The Wandering Brew has done a lot less wandering than it planned this wedding season.

“So we had about seven or eight weddings that we had (booked) between May and June … and we actually did get impacted,” said Jessica Bredbenner, who owns the mobile bar with her husband, David Toughill. “We’ve had to push all of our May weddings and our early June weddings until the end of the fall, or even a lot of them rescheduled until next year.”

The couple started their business in 2018 and use a 1972 vintage horse trailer that they converted into a modern but rustic bar. While clients provide the alcohol and other drinks, the Wandering Brew provides the means of serving it. If clients want to use their own bartender, the Wandering Brew can drop off the trailer and set up the glassware and other supplies for them. Or, the Wandering Brew supplies the bartender and serves everything.

Bredbenner and Toughill also offer additional rental options, including drink stations, lawn games and lounge areas, and they recently added a coffee bar option. They travel throughout Northeast Pennsylvania and beyond, having gone as far as Delaware and the Finger Lakes, for weddings, showers, anniversaries, birthdays, corporate events and more. Many are outdoor events, but some indoor ones bring them in to give guests a place where they can gather outside.

Bredbenner believes people just want the “wow factor” and nostalgia the Wandering Brew provides.

“They love the look of it,” she said. “They want it, and they want the flow of the guests going outside.”

The couple already had decided to add a second mobile bar before the coronavirus pandemic hit. This vehicle, a converted vintage camper, will have three components: a bar, a photo booth and a tap trailer, the latter of which will let clients serve themselves wine or beer from a wall with taps.

Bredbenner feels grateful that they had already started working on a second vehicle, which, with many weddings delayed until the fall, now will let them double-book dates. Some people who had wanted the original trailer have been willing to take the new vehicle, too, she said.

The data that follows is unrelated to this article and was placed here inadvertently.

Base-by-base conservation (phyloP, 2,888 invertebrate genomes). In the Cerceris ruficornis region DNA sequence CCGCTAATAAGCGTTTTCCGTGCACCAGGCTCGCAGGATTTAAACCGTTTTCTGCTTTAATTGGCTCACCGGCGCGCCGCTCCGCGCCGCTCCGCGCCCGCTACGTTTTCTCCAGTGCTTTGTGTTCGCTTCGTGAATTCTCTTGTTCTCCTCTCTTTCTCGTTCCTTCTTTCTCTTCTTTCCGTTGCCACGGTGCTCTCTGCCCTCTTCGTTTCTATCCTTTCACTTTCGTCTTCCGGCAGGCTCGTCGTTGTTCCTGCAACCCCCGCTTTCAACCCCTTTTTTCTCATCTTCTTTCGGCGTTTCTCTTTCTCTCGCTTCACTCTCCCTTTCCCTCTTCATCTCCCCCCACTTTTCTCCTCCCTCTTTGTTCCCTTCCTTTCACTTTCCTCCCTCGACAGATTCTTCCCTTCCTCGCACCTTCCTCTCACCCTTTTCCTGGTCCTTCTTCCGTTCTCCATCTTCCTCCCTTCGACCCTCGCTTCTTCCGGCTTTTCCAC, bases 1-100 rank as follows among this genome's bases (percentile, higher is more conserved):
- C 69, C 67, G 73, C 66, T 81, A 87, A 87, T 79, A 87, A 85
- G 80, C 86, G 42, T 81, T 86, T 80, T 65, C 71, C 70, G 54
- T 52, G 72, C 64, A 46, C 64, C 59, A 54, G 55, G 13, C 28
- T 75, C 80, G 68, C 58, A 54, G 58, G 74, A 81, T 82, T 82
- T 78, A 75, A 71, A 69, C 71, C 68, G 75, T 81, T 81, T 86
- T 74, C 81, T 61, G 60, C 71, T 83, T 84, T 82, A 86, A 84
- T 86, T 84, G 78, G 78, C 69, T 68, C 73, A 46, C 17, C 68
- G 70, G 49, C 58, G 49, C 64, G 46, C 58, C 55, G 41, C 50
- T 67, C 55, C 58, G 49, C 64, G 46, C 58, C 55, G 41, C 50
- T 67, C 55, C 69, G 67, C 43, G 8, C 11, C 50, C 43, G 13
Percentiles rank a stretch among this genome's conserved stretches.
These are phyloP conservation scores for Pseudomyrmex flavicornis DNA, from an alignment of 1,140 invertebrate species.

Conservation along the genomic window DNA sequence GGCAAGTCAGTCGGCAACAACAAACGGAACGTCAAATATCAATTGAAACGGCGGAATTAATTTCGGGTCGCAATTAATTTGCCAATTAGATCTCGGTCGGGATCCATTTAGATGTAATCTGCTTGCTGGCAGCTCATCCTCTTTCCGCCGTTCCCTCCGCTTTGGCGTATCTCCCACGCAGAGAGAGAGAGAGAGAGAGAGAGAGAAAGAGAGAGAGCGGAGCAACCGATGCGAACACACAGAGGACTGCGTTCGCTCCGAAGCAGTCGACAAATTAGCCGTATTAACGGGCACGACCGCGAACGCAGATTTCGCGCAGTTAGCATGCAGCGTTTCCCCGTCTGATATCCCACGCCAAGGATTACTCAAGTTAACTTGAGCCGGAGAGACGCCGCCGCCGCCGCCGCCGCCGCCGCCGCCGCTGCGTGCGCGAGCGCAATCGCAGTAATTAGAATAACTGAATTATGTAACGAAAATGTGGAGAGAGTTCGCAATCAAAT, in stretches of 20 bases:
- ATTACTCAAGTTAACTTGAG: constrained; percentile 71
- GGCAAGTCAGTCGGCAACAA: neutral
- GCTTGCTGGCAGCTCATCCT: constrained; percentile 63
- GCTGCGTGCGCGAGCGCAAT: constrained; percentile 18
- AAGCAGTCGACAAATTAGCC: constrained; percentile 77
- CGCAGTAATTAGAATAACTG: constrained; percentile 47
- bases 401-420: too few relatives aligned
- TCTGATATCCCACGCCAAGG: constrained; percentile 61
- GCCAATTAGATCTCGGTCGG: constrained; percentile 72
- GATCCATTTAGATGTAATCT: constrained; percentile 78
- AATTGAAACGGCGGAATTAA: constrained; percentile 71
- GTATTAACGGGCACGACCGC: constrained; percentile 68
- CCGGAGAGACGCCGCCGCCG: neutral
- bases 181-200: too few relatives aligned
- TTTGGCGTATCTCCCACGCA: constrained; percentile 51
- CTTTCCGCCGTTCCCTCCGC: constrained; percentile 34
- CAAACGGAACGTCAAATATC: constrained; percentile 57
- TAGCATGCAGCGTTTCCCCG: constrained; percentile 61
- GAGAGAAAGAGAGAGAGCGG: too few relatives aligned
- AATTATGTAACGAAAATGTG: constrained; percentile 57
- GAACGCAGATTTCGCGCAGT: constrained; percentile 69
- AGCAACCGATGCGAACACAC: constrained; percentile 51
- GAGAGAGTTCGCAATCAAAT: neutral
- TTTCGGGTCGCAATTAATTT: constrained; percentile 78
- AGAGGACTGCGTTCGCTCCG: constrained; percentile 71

While they have been OK financially during this challenging time — the Wandering Brew is a side business for Bredbenner and Toughill — it still has been scary. They have lots of friends who also work in the wedding industry, from photographers to vendors, and they offered each other moral support, Bredbenner said.

The Wandering Brew


“From what I’ve seen from a group of people I talked to, everybody’s just been in the same boat,” she said. “It’s a lot of money, the wedding industry generally, (and) it could have been a huge potential loss. We’re thankful that it wasn’t too crazy.”

One couple they had booked ended up canceling their ceremony and eloping instead, so they refunded her, Bredbenner said. Another pair who had their wedding scheduled for last weekend decided to stick it out, she said, and the venue reopened just before that date.

“We were joking about (how) we were thinking the next couple weddings are going to be crazy — like wild — because everybody’s coming out of quarantine,” Bredbenner said.

The nature of the business’ setup actually already separates the Wandering Brew workers and the event guests, Bredbenner said, so that will help with maintaining social distancing.

Going forward, the Wandering Brew can book events for several years out with a 50% deposit. Anyone interested in getting in touch with the company can reach out through its various social media channels; its website,; or by email at